Tretinoin Cream Is the Unsung Hero of Skincare Products—Here's Why
Reading through a list of skincare ingredients is like reliving a chemistry exam in high school. And even though balancing equations can be fun, we'd rather not do it during our skincare routine. That said, we're always hungry for more information about what we're putting on our skin. Besides, there's nothing wrong with taking health precautions and making sure we're spending our money wisely on effective products.
Recently, we reached out to leading retinoid expert Melissa Levin, MD, to ask her what ingredients the best anti-ageing and acne-clearing moisturisers have in common. "As a dermatologist, one of the most common questions I get is, 'What is the best anti-ageing product?' First and foremost, having a daily sunscreen to avoid wrinkles, brown spots, and broken capillaries from forming is important," she tells MyDomaine.
The next best thing you can use? Retinoid. Levin says, "Of all the retinoids available, tretinoin still remains the most studied and proven for its anti-ageing properties." If you aren't familiar with tretinoin, know that it's a retinoid derived from vitamin A. To learn more about the differences between tretinoin and retinoids (and why they've become so popular), keep reading.
TRETINOIN FOR ANTI-AGEING
Tretinoin is "the most studied retinoid for the treatment of ageing of the wrinkles," Levin tells us. "Retinoids have been long studied, and since the 1980s, it has been proven to improve the appearance of wrinkles, diminish brown spots, and even out discolouration in the skin," she says. Diving into the nitty-gritty cellular level, Levin explains that "tretinoin works by increasing collagen formation, decreasing the breakdown of collagen, and normaliSing cell turnover."
So who should use tretinoin? According to Levin, use of the product is safe for "every non-pregnant person who is interested in an anti-ageing routine. … From an anti-ageing standpoint, I start my patients as early as their early 20s." Since cell turnover is a natural process, Levin says to be patient and expect the benefits to appear over time.
AS AN ACNE TREATMENT
"Since tretinoin promotes skin-cell turnover, retinoids such as tretinoin are the absolute backbone of an acne treatment—whether it's for treating blackheads, whiteheads, mild, moderate, or severe acne," says Levin. "Retinoids are the foundation of treating acne since they unclog pores. … Third-generation retinoids such as Differin or Adapalene also have anti-inflammatory activity," she continues.
If you're using it for acne prevention or treatment, you can start at an even younger age. "For an acne standpoint, we use topical retinoids starting at the age of 12 years old," says Levin.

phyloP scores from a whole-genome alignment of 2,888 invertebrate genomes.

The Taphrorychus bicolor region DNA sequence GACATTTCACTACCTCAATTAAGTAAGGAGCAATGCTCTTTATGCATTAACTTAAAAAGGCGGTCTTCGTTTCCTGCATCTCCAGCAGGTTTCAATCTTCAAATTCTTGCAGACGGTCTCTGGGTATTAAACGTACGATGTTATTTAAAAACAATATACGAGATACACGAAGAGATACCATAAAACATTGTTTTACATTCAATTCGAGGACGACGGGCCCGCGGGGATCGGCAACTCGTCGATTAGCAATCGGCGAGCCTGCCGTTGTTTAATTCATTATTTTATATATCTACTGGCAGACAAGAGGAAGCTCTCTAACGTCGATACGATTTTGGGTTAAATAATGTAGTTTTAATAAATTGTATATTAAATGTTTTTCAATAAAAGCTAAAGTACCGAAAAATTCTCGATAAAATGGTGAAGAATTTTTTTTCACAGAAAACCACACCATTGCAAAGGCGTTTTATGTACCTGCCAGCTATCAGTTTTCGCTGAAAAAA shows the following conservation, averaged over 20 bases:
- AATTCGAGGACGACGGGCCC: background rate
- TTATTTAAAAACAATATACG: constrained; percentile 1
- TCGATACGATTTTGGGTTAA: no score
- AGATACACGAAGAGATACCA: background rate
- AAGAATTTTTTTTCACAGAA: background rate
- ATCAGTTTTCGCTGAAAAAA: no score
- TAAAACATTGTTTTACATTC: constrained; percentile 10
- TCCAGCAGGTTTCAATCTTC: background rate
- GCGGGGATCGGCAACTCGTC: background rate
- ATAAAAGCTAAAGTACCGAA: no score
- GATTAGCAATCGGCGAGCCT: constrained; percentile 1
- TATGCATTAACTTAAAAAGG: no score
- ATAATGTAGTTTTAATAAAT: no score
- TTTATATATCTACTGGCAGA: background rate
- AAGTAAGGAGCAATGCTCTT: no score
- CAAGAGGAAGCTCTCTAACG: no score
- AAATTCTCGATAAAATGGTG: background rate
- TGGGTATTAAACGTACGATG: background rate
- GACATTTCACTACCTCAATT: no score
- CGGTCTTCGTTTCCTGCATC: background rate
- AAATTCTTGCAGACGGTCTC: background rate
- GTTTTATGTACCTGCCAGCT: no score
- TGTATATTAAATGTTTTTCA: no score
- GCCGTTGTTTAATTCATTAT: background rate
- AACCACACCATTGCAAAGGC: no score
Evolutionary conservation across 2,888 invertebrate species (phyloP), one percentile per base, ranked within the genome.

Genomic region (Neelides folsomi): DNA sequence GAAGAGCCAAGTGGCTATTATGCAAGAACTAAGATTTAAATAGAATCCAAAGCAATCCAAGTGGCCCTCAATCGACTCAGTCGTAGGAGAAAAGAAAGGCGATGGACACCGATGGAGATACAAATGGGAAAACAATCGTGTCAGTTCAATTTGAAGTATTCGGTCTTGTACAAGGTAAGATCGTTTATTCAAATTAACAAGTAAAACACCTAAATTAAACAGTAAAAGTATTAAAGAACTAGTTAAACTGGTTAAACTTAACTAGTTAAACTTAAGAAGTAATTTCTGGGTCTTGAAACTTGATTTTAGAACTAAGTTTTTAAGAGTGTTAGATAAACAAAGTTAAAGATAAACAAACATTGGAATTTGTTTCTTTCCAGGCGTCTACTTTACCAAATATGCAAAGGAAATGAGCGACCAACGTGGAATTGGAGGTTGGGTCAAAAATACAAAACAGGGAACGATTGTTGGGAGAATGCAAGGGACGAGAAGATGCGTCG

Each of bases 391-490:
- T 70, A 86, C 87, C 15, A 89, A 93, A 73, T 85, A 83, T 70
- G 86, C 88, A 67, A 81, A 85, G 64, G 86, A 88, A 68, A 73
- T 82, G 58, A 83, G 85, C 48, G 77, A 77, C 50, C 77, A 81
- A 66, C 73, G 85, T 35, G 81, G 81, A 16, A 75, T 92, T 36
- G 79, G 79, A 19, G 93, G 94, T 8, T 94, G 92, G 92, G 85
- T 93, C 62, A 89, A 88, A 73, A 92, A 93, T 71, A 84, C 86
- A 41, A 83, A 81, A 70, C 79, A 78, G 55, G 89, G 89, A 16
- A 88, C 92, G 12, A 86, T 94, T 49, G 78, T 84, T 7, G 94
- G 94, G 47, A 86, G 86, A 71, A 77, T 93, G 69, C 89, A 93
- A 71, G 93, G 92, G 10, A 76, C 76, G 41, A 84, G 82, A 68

THE SIDE EFFECTS
As with any prescription, there are some side effects to look out for. "One of the biggest limiting factors of tretinoin is retinoid-related adverse effects like irritation, redness, scaling, dryness, and burning," warns Levin.
"For some—especially those with sensitive skin or skin conditions such as rosacea—a prescription-strength retinoid may be too irritating, and an over-the-counter retinol can be a great alternative," she says. Of course, a non-prescription retinol might not deliver results as quickly, but it can definitely improve discolouration and fine lines, according to Levin. Plus, you won't have to go to your dermatologist to get it.
If you do choose to use a prescription retinoid cream, Levin recommends using it in conjunction with a gentle cleanser and your usual moisturiser. She also advises avoiding products that contain salicylic acid, glycolic acid, and benzoyl peroxide if using a retinoid. And if you've got particularly sensitive skin, it might be beneficial for you to start off using a pea-size amount every other night to ease yourself into the treatment.
WHERE TO FIND IT
Not all retinoids are created equal. According to Levin, if you want to speak with your dermatologist about getting a prescription, the retinoids to know are tretinoin (the generic form of Retin-A or Retin-A Micro), tazarotene (the generic form of Tazorac), and adapalene (the generic form of Differin). Retinoids can also be found over the counter in a weaker form called retinol.
If you're unsure of how to choose an over-the-counter retinol, opt for one that is physician-grade for best results. This is important to keep in mind. "Just because a product is marketed as a retinol does not guarantee that it will deliver the results similar to tretinoin," says Levin.
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